Henri Lloyd is the latest High Street retailer to go bust.
The sailing fashion retailer, which was founded in Manchester in 1963 and counts the Duchess of Cambridge among its fans, has seven stores around the UK.
It had earned a reputation for innovation in the designs of its waterproof clothing.
Bust: Henri Lloyd, which was founded in Manchester in 1963 and counts the Duchess of Cambridge among its fans, has seven stores around the UK
Henri Lloyd’s clothes are sold in House of Fraser, which yesterday announced it planned to shut 31 stores.
RSM Restructuring Advisory, the appointed administrators, said Henri Lloyd had faced ‘challenging trading conditions on the High Street’.
Henri Lloyd was set up by Angus Lloyd and Henri Strzelecki. After the Second World War, Strzelecki, who had been a decorated soldier in the Polish Army, settled in Manchester to study textiles and design before working with local clothing companies.
He earned the nickname ‘Waterproof Henry’ for his pioneering designs and was given an OBE in 1985.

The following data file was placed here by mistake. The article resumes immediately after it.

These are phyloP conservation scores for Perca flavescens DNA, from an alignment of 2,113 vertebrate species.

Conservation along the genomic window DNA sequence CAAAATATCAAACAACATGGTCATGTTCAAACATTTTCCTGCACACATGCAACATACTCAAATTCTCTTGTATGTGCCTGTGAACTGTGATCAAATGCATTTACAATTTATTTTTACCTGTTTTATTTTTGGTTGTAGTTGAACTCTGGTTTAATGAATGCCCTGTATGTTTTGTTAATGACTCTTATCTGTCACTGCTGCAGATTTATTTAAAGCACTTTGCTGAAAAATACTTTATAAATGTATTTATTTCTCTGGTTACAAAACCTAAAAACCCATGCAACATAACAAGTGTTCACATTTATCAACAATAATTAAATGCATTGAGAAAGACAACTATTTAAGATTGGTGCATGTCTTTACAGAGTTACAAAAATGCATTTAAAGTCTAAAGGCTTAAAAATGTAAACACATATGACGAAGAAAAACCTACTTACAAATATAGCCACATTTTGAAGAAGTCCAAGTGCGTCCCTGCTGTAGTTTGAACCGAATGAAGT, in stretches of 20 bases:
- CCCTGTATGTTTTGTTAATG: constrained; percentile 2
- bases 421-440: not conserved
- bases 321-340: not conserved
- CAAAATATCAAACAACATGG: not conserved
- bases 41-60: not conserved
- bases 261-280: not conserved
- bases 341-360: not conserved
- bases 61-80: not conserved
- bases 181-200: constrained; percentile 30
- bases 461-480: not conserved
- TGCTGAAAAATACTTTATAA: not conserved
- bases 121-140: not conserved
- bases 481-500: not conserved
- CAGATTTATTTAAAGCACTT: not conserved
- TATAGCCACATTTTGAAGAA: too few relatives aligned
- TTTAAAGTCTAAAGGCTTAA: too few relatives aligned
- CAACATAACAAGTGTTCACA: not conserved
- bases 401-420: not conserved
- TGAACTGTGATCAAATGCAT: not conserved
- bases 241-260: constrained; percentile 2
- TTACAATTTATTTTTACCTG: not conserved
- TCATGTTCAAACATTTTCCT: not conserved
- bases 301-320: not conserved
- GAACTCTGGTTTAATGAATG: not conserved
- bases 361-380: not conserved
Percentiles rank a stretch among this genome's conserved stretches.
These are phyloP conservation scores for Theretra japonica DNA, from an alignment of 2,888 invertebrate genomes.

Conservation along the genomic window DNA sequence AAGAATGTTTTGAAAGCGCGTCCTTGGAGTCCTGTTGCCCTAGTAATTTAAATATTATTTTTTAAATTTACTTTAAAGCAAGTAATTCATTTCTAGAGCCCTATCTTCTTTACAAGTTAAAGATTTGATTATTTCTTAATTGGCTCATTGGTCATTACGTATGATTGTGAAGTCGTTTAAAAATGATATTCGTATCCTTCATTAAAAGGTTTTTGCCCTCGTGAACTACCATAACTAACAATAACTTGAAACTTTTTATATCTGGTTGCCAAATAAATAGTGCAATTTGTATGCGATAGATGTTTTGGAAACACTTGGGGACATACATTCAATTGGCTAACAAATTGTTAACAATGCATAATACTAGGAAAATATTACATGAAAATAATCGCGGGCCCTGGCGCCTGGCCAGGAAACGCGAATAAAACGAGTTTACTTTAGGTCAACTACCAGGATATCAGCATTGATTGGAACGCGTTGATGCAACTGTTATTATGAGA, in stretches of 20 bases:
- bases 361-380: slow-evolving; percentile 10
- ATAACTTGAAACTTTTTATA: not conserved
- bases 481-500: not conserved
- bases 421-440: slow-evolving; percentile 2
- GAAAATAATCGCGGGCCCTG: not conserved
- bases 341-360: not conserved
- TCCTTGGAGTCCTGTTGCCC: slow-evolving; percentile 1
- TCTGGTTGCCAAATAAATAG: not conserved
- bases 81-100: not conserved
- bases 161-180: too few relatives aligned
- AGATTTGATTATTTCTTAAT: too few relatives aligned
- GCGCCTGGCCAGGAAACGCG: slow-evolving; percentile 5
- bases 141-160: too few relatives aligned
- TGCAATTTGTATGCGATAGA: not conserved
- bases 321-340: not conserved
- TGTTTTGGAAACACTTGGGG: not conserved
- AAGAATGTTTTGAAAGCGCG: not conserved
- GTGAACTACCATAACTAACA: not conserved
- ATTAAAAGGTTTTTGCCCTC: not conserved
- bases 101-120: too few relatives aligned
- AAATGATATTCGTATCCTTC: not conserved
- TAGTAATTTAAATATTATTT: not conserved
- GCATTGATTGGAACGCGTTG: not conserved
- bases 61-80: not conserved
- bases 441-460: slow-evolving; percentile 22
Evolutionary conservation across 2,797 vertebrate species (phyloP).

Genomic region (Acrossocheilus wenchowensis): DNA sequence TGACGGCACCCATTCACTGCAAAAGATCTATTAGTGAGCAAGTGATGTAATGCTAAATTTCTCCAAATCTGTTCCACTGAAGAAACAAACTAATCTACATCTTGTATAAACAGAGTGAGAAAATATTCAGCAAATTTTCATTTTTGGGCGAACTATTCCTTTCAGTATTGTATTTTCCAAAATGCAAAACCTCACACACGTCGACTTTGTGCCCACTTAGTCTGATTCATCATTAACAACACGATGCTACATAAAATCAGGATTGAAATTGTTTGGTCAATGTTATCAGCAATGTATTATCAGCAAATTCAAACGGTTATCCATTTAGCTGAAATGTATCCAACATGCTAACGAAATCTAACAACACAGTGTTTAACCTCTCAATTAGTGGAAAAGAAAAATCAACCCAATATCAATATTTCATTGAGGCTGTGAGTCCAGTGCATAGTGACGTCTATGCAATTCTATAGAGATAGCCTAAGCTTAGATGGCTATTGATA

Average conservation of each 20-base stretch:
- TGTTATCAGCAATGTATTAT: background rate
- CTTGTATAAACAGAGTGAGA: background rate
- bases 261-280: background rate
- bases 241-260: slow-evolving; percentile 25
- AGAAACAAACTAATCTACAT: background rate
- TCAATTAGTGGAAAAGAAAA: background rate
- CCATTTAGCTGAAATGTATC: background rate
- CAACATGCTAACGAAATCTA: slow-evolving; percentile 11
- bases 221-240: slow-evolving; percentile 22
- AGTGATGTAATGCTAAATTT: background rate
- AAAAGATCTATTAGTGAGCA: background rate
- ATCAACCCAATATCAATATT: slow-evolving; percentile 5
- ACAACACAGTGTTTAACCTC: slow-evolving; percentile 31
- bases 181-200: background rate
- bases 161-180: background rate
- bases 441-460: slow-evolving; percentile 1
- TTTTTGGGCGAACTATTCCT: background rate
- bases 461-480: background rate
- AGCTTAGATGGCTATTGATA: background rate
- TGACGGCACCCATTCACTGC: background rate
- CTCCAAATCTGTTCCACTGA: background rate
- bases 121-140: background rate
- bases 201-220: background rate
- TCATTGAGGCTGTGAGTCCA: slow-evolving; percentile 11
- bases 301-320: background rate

The sailing store’s collapse came as Poundworld also fought for survival.
The budget High Street chain has filed a notice of intent to appoint administrators, giving the company ten days to continue rescue talks without creditors closing in. The time frame can be extended.
Owner TPG Capital, the US private equity group, is believed to be in discussions with potential buyers.
Poundworld is just the latest High Street company to be hit be rising costs, falling spending and the boom of internet giants such as Amazon.
Mother-and-baby retailer Mothercare is closing 50 stores, putting 800 jobs at risk, while the UK arm of Toys R Us collapsed into administration in February.